What Republicans and Democrats get wrong about Venezuela

Politicizing a humanitarian crisis isn’t new, however this time it’s personal

Carlos Garcia Rawlins/Reuters

In this day and age, a tweet from @realDonaldTrump can alter history. I for one was very hopeful when I saw the President starting to care about Venezuela. After months of upheaval, National Assembly leader Juan Guaidó had announced that he was stepping in as interim President. Back in the United States, President Trump announced a wholehearted endorsement of the move and recognized Guaidó as the legitimate leader — with dozens of other countries following suit. Senator Bob Menendez, the Democratic ranking member on the Senate Relations Committee has similarly expressed his support for interim President Guaidó, a rare bipartisan moment in an increasingly polarized environment. Since then we’ve seen how important voices in the American political class are failing a country in desperate need.

What has become increasingly clear is that Venezuela has become convenient symbolism for both sides of the political aisle. President Trump, and many other elected officials and conservative leaders, often use Venezuela as a baseless way of attacking some Democrats domestically. Rising stars in the Democratic Party on the other hand are choosing to ignore the ongoing humanitarian crisis in order to critique American foreign policy. I’d take their concerns to heart if it weren’t for the fact that they are so blatantly uniformed about what happened in Venezuela that led to the situation we are experiencing today.

There is perhaps no better way to symbolize the toxic mindset on Venezuela from the right than Fox & Friends, President Trump’s seemingly favorite tv show. The show has called Venezuela’s society “socialist”; it has repeated claims from the President that Democratic policies could lead to the United States could become Venezuela. Both are remarkably untrue, and yet are constantly repeated.

Venezuela’s society is not socialist. The rise of the current illegitimate regime of Nicolas Maduro has been a long time coming. Socialism explains some of the factors in the horrific meltdown we see today — but it certainly does not explain all. Unseen levels of gross mismanagement and unbelievable ineptitude are incredibly important in understanding what happened in Venezuela. Socialism was just the way Maduro and his cronies justified their actions. Even if socialism was the only factor at play here, the sociopolitical, economic, historic and cultural make-up of the United States are profoundly different. Different to the point where no, the United States won’t turn into Venezuela. However, this is a fact that is constantly ignored simply because it does not fit the narrative that America should be afraid of socialism because of the situation in Venezuela. In the process, the debate on Venezuela becomes more about the United States than helping Venezuela.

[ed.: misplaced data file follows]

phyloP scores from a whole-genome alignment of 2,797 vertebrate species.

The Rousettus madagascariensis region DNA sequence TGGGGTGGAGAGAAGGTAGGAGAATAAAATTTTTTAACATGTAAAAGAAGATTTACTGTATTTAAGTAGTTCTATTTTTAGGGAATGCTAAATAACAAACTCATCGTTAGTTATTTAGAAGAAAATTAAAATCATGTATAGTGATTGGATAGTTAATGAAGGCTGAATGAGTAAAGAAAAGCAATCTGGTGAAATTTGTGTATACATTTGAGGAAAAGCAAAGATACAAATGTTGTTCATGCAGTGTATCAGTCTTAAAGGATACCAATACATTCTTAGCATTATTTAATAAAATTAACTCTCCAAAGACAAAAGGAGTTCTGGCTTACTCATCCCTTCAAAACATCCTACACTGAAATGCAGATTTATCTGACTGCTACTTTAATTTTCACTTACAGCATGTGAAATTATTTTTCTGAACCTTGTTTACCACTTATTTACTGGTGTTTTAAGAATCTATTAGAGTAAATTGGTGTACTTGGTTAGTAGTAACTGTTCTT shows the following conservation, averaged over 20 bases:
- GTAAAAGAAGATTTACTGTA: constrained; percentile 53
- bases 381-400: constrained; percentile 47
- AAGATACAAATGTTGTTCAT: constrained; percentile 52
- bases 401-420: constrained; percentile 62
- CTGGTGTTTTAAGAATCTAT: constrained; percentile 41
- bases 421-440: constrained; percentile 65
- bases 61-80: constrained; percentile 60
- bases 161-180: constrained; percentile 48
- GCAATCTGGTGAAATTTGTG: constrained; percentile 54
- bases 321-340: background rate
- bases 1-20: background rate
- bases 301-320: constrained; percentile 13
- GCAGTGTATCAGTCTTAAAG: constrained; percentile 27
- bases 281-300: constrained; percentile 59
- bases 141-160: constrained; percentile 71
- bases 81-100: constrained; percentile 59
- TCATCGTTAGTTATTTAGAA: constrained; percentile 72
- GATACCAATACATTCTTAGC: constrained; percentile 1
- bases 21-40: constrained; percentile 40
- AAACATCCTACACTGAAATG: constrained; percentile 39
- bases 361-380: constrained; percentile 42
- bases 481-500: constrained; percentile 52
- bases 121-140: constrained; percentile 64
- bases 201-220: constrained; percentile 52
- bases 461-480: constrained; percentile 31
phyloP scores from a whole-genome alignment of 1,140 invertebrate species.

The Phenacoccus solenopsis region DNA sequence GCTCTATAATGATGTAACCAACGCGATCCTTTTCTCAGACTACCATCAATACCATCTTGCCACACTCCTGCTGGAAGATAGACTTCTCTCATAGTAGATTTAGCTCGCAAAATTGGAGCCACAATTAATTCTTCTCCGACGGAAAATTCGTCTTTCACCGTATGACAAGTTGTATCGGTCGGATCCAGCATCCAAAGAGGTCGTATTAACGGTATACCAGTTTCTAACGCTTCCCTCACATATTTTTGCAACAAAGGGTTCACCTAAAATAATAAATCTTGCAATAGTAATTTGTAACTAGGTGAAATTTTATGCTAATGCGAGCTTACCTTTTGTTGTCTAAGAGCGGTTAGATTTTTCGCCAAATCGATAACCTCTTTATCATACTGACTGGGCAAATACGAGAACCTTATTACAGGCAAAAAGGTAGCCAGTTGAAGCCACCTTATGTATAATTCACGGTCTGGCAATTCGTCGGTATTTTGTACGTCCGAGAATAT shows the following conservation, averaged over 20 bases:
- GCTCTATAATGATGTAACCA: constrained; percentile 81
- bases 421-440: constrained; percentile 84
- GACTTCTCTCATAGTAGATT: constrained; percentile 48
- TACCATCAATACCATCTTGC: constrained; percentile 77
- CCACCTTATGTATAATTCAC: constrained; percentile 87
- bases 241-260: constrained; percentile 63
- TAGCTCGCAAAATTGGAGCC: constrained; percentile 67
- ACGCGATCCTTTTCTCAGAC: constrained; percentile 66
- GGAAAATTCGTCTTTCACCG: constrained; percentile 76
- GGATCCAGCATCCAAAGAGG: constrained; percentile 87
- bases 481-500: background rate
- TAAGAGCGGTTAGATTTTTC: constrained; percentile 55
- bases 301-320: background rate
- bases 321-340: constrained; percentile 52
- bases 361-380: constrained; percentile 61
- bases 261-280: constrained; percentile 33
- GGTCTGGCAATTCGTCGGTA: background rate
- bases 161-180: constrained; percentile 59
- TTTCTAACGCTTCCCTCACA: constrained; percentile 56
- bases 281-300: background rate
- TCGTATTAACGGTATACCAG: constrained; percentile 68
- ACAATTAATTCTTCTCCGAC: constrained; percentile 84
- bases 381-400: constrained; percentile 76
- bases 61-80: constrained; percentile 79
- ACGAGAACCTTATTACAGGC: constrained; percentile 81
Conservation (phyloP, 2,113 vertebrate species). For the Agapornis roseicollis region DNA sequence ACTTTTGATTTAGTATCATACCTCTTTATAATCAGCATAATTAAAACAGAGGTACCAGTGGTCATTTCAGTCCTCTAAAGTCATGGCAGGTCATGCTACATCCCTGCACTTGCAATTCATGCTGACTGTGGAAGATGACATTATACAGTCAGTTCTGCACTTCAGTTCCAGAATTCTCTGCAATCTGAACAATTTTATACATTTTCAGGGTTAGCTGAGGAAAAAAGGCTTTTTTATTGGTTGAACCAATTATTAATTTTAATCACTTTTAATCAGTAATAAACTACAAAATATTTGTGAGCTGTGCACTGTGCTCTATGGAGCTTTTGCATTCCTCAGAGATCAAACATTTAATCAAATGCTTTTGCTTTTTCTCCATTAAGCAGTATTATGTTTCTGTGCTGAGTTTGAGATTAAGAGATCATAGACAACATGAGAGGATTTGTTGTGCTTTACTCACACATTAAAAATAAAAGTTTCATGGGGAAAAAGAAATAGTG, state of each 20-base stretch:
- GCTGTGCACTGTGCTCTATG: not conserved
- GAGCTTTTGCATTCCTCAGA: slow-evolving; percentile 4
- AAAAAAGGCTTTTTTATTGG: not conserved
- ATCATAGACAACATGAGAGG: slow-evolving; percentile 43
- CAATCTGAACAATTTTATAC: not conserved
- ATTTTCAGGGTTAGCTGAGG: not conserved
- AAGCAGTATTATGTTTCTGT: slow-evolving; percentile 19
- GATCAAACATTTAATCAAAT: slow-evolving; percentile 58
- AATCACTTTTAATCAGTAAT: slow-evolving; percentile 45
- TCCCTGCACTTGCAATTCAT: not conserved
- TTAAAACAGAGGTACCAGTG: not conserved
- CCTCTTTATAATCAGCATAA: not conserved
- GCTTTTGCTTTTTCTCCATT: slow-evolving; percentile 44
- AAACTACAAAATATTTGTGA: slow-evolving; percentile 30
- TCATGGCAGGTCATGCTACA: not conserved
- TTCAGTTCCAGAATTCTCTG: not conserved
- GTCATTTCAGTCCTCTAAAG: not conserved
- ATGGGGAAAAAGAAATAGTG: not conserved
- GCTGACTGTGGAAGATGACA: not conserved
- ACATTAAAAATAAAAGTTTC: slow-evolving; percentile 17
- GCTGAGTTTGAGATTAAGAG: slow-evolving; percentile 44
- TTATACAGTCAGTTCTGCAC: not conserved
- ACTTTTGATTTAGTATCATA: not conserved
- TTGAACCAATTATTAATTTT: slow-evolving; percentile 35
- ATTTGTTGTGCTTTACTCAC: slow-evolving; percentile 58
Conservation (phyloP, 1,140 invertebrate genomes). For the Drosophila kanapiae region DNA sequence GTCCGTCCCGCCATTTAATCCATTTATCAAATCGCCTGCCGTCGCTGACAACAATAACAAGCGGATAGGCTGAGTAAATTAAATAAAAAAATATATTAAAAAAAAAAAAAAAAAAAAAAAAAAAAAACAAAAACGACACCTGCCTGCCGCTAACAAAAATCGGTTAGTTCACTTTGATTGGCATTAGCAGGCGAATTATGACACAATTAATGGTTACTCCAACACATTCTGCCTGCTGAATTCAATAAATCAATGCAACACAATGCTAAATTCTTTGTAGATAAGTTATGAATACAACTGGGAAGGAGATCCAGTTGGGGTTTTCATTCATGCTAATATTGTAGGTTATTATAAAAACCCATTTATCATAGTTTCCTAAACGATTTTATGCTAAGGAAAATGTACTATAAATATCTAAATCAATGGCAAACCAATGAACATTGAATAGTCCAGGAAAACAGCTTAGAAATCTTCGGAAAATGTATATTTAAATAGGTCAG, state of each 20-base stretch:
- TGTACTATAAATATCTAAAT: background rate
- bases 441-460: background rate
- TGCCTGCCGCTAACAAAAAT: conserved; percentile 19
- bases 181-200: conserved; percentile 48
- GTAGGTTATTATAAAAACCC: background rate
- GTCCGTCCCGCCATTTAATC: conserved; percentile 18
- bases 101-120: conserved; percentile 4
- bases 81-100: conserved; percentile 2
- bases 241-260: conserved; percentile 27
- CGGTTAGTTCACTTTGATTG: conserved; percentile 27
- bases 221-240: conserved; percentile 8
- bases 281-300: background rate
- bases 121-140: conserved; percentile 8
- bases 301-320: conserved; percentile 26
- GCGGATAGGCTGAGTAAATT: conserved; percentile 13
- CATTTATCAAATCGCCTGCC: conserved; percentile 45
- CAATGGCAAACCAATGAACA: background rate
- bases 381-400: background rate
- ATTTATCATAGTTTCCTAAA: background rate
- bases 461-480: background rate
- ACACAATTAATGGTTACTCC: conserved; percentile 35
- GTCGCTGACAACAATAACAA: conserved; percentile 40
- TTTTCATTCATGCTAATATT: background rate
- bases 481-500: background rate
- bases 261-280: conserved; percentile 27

Let me make something perfectly clear, I do not believe in socialism and I also don’t believe that a complete implementation of socialism in the United States would be effective or helpful. However, if we’re going to use Venezuela as an example of failed socialism, why don’t we use Denmark as an example of how socialism could work? The Danes tax their citizens quite a bit, why isn’t the President calling out Denmark?

On the other side of the political aisle, we have elected officials making the case for the United States to stay out of Venezuela and let the situation resolve itself. Sounds pretty logical doesn’t it? Except that leaders like Congresswoman Ilhan Omar preach about inequality and injustice at home and yet are perfectly fine with profound inequality and barbaric injustice taking place in Venezuela. Ignoring the reality in Venezuela and using it as a way to attack American foreign policy is a slap in the face for the many Venezuelans seeking a more equal and just country — something Congresswoman Omar supposedly wants.

Code Pink, a “woman-led grassroots organization” invaded the Venezuelan embassy in Washington D.C. and set up camp inside when the United States ceased to recognize the illegitimate government of Maduro and asked his personnel there to leave. It was incredible to see a group of people who have absolutely no idea what Venezuela is about, take over a building that belongs to the Venezuelan people in the name of an illegitimate dictator. Since then, American security forces have expelled them from the building — good riddance. However, the group has continued to use Venezuela as a way to attack the President on multiple other areas. Reading the reasoning behind their actions defies any logic. Once again, through this process, the debate on Venezuela becomes more about the United States than helping Venezuela.

Venezuela is not a political football. Venezuela is a real place where people are dying of hunger, dying due to lack of access to medication, dying because of the cruel actions of a despotic tyrant by the name of Nicolas Maduro. Look to the example of those that truly value Venezuela like Senators Marco Rubio and Dick Durbin. Cherish the fact that the United States is a place where debate can happen openly — something we lost in Venezuela years ago and leave Venezuela out of political games. Venezuela needs honest help.

Just a permanent traveler seeking his place in the world.

Get the Medium app

A button that says 'Download on the App Store', and if clicked it will lead you to the iOS App store
A button that says 'Get it on, Google Play', and if clicked it will lead you to the Google Play store